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Law thoughts: Mind your manor(s)! Other people may have rights over your home.

Mind your manor(s)! Other people may have rights over your home. #lawthoughts

Once upon a time……In the early 20th century lords of the manor in England and Wales were able to retain certain rights when land became freehold. That is ownership of real property, land and all immovable structures attached to such land. These rights are known as Manorial Rights and include but not limited to the following:

  • Rights to the ownership to mines or minerals within the land.
  • Sporting rights – such as hunting.
  • Rights to hold fairs and markets.

The mines and minerals within the land, which the lord of the manor had ownership of, would require the land owner’s permission to enter the land in order to mine for these minerals. As with sporting rights the lord of the manor would require access to your property in order to exercise these rights, however, such rights cannot be lawfully exercised within a residential area.

In respect of fairs and markets this relates to the jurisdiction in which fairs and markets can be held. Rest assured this does not mean the lord of the manor is permitted to hold a market or fair on your property even where such rights have been registered.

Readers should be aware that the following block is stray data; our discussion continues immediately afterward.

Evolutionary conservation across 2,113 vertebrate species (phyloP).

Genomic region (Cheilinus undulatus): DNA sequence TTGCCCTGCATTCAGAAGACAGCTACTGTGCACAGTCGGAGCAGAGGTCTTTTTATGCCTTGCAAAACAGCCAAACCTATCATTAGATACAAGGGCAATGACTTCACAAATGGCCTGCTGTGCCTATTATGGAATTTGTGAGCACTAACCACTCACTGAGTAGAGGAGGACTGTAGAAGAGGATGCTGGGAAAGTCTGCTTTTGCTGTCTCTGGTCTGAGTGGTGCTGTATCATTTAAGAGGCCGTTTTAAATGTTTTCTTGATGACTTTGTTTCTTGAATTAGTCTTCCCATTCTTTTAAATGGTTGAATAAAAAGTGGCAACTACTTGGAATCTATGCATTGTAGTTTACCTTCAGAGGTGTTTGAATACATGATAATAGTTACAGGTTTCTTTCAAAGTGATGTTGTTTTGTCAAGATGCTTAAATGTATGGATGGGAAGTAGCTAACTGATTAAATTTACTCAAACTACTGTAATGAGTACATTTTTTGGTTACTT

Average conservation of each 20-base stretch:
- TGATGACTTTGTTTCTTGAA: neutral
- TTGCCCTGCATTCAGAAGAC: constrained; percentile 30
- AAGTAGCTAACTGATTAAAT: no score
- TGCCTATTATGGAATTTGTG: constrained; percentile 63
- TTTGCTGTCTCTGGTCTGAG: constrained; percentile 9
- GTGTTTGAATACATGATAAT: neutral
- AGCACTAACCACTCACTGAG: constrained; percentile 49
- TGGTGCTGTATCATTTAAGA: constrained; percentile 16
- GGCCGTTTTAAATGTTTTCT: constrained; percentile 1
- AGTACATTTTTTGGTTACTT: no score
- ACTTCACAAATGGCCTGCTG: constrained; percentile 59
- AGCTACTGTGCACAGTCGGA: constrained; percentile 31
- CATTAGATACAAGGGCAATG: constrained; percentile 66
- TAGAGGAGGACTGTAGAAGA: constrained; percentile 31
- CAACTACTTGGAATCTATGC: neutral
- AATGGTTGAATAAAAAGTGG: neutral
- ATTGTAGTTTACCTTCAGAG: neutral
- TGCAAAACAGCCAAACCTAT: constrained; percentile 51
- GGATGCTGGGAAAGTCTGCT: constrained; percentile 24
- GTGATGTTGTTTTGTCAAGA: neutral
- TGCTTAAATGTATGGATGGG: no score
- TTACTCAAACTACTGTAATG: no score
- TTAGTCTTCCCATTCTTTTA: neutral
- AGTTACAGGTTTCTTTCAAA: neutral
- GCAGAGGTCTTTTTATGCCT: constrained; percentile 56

Manorial Rights were formally an ‘overriding interest’ in land which meant that even if these rights were not noted on the title register they continued to affect the property. Prospective purchasers could very well purchase a property with Manorial Rights and not even know they were in existence.

So what has changed?

On 13 October 2013 the overriding status of Manorial Rights were removed by the Land Registration Act 2002. This change was to ensure that all matters affecting property were transparent from inspection of its title register. Prior to 13 October 2013 the race was on for owners of Manorial Rights to register their interest against the title to a property.

Manorial rights which have been registered are usually noted on the title register by way of a Unilateral Notice. This protects Manorial Rights from losing their overriding status. If a property has been sold since 13 October 2013 it is no longer possible to register such an interest against the property after this date.

Caveat Emptor

Buyer beware! When purchasing a property your solicitor should inform you if there is a Unilateral Notice registered in respect of Manorial Rights. Ultimately, it is highly unlikely that these rights could in reality be exercised over the property.

For more information relating to the above please contact the commercial property team at Lyons Davidson on 0117 904 6000.

Posted on Dec 17th, 2019 by Lyons Davidson

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